It’s not uncommon at any college football program to have a player decide to seek other opportunities and enter the transfer portal.

It happens regularly at BYU, although it doesn’t usually cause a huge stir like it did over the weekend when word got out that junior Devin Kaufusi — younger brother of former Cougar stars Bronson Kaufusi and Corbin Kaufusi — had elected to move on.

These types of decisions cause mixed emotions for coaches and teammates.

“I’ve seen a few guys transfer in my time here,” BYU senior defensive lineman Bracken El-Bakri said Monday after practice. “Every guy is a little bit different about it. Some guys are very open and vocal. They talk about it with their friends and get everyone’s opinion. Others are really quiet about it. But it can hurt when it is one of your friends. Sometimes it hurts and sometimes it doesn’t.”

Cougar head coach Kalani Sitake said he would respect Devin Kaufusi and not share any of his reasoning for entering the transfer portal.

“There is always a variety of reasons but I’m going to respect him and allow him to share if that’s what he wants,” Sitake said. “I’m OK with the guys who don’t want to be here. We’ll work with the guys who want to be here and help us win.”

He did talk generally about the realities of having a guy decide to leave the team.

“The portal is there for a reason and it’s always going to be full,” Sitake said. “There are a variety of reasons why someone would enter the portal but I think from where we are at it’s a positive thing for me to speak to them, help them out and support them. The most important thing for them is they want to play football and I’m excited to help anyone out. Everyone who has left here and gone in the portal, it’s always been a positive conversation with me.”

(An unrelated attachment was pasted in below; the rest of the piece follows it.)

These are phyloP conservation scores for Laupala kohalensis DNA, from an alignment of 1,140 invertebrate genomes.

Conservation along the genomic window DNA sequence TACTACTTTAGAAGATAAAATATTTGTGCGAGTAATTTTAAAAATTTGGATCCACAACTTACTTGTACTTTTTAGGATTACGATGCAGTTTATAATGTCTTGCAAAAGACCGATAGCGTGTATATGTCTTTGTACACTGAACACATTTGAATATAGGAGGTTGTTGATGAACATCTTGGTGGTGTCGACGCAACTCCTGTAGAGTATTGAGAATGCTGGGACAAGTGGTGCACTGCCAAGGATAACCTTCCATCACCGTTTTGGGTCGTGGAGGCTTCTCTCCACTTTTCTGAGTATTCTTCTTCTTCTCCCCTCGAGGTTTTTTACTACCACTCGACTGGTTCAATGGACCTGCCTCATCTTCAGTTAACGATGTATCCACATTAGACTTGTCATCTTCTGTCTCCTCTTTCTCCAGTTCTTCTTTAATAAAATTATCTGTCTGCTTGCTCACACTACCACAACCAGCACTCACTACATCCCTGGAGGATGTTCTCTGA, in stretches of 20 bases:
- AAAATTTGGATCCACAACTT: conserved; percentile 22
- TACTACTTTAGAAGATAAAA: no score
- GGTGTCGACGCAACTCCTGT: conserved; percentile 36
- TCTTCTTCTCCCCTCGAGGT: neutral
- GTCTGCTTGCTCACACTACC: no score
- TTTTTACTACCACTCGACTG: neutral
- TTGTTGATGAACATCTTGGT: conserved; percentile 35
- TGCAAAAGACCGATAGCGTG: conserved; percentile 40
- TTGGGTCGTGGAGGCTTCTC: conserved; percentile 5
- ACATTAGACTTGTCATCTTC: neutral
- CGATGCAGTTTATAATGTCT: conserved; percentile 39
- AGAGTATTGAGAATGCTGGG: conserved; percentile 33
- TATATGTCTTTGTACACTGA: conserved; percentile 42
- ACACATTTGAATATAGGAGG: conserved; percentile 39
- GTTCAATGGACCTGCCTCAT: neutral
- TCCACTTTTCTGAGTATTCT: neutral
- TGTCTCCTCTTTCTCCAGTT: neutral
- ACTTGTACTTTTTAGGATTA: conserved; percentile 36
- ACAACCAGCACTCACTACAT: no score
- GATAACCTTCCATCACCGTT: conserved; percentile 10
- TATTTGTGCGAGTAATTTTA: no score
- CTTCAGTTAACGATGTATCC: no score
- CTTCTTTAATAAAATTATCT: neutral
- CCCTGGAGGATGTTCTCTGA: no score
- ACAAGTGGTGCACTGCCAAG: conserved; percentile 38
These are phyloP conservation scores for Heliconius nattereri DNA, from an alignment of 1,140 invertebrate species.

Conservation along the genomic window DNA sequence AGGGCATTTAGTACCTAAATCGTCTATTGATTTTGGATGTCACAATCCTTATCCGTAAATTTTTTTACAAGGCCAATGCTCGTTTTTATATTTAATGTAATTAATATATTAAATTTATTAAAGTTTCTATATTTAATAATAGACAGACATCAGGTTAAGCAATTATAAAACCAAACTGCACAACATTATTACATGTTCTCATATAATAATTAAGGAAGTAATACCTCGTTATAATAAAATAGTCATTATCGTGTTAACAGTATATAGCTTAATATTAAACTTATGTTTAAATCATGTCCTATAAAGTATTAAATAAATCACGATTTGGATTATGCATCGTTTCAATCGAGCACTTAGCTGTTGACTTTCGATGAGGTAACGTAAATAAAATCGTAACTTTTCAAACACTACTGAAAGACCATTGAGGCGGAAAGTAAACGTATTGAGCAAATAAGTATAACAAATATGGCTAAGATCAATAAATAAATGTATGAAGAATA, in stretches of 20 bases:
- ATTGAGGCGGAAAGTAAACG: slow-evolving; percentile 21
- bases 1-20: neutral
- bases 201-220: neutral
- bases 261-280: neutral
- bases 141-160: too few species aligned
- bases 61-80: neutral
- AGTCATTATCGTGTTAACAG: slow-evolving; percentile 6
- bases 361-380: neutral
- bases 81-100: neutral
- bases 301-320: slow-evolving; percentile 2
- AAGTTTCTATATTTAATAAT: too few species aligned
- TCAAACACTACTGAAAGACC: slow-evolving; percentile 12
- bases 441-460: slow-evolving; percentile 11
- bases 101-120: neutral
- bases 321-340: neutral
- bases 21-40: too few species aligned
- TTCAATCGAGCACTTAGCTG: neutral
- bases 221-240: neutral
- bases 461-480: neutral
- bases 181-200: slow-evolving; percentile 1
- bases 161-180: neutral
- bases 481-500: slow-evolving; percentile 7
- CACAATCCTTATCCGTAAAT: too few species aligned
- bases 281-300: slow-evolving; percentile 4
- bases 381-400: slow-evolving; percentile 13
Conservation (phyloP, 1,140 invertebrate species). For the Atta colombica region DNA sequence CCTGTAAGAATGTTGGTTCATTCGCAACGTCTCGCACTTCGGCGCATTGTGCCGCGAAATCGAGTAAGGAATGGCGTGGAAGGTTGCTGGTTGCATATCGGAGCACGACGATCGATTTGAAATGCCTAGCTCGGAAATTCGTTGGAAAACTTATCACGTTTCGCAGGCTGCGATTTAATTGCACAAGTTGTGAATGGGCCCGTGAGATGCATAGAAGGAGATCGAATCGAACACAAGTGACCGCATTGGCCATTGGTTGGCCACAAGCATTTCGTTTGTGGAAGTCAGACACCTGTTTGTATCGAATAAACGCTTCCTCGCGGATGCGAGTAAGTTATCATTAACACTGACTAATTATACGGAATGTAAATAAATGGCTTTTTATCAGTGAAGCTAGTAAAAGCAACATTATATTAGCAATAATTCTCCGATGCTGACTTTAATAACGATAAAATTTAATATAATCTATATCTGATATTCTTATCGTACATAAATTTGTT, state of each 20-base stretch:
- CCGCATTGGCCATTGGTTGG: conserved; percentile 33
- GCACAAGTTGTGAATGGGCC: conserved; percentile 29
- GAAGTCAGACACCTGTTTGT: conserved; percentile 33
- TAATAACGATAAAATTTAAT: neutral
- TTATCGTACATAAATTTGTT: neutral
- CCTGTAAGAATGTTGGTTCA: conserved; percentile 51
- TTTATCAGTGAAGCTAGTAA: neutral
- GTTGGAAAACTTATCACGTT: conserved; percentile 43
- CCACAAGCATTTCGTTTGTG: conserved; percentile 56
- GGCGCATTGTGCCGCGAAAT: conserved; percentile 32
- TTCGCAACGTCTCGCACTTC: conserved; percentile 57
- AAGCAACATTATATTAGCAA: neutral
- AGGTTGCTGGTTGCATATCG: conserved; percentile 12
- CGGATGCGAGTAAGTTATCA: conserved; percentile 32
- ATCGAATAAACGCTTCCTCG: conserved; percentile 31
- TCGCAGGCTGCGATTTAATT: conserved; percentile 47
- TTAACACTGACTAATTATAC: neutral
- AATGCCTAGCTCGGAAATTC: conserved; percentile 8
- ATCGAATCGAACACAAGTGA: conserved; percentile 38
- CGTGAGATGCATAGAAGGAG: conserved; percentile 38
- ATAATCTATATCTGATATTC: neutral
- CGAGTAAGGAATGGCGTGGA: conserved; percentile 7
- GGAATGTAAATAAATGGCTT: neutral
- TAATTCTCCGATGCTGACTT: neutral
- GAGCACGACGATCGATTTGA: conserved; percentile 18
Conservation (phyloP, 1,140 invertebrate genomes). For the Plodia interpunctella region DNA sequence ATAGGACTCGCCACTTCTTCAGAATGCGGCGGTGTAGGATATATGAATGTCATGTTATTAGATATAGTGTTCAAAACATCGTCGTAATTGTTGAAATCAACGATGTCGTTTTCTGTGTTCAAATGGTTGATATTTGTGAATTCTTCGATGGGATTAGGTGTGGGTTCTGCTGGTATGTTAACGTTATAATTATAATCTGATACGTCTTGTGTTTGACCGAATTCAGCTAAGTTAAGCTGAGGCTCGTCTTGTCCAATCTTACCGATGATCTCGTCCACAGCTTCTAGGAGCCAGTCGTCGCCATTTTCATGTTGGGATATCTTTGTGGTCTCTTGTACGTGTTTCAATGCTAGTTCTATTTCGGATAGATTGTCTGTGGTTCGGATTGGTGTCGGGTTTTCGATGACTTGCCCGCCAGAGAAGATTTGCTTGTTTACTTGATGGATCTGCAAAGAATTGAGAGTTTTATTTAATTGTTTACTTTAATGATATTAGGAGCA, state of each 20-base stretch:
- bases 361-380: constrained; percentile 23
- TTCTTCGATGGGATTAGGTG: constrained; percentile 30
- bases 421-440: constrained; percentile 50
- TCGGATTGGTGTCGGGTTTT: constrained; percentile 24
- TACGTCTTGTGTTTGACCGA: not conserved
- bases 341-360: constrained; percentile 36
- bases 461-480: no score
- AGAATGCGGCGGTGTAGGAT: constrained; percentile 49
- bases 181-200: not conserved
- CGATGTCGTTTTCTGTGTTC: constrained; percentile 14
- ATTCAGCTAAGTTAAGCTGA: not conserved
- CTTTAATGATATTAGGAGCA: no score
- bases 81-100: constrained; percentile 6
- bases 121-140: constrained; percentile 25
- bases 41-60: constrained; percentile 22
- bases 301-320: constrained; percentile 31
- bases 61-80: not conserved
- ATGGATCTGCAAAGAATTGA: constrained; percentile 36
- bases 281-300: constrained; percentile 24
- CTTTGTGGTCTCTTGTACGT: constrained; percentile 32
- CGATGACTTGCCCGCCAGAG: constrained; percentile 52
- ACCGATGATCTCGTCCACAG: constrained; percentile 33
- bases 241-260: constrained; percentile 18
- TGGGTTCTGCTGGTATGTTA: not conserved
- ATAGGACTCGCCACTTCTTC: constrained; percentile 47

He said there is a balance for a coach when it comes to trying to have a guy get back on track with his program or realize that you need to let a player go because he doesn’t want to be there any more.

“Part of it is whether they are making the best decision,” Sitake said. “Is it an emotional decision? Does it need more time? I think it’s important for me to advise them and kind of take a step back, hear them out a little bit. If they don’t want to be here, it’s not going to work. It doesn’t mean it has to be a negative thing. I care about them and because I care about them, I’d like to see them have success somewhere else. If I tell these guys I love them and care about them, then that never stops.”

Sometimes players enter the transfer portal but then change their minds and end up returning.

“There are guys who are walking on as a result of that,” Sitake said. “I warned them of the options and the possible results. That’s just part of the deal. Before making the final decision I think it’s important they know what is out there and the possible outcomes.”

El-Bakri said that often the initial pain of have a teammate leave wears off and future encounters can be positive ones.

“I love everyone who has transferred,” El-Bakri said. “That’s how our team works. We love each other. At the Utah State game last year, we were there with Riley Burt. At first it’s hard not to feel betrayed maybe but overall their going to be your friend. It’s college football and people are going to make decisions for their own lives.”

The flip side of course is that BYU has had contributors leave other programs and decide to come to Provo. Sitake said that’s something he’s always considering.

“We’re always interested,” Sitake said. “I believe fit is the most important part. It’s got to fit the numbers, fit the scheme and fit our needs as well.”

Daily Herald sports reporter Jared Lloyd can be reached at 801-344-2555 or Twitter: @JaredrLloyd. Instagram: @JaredrLloyd.

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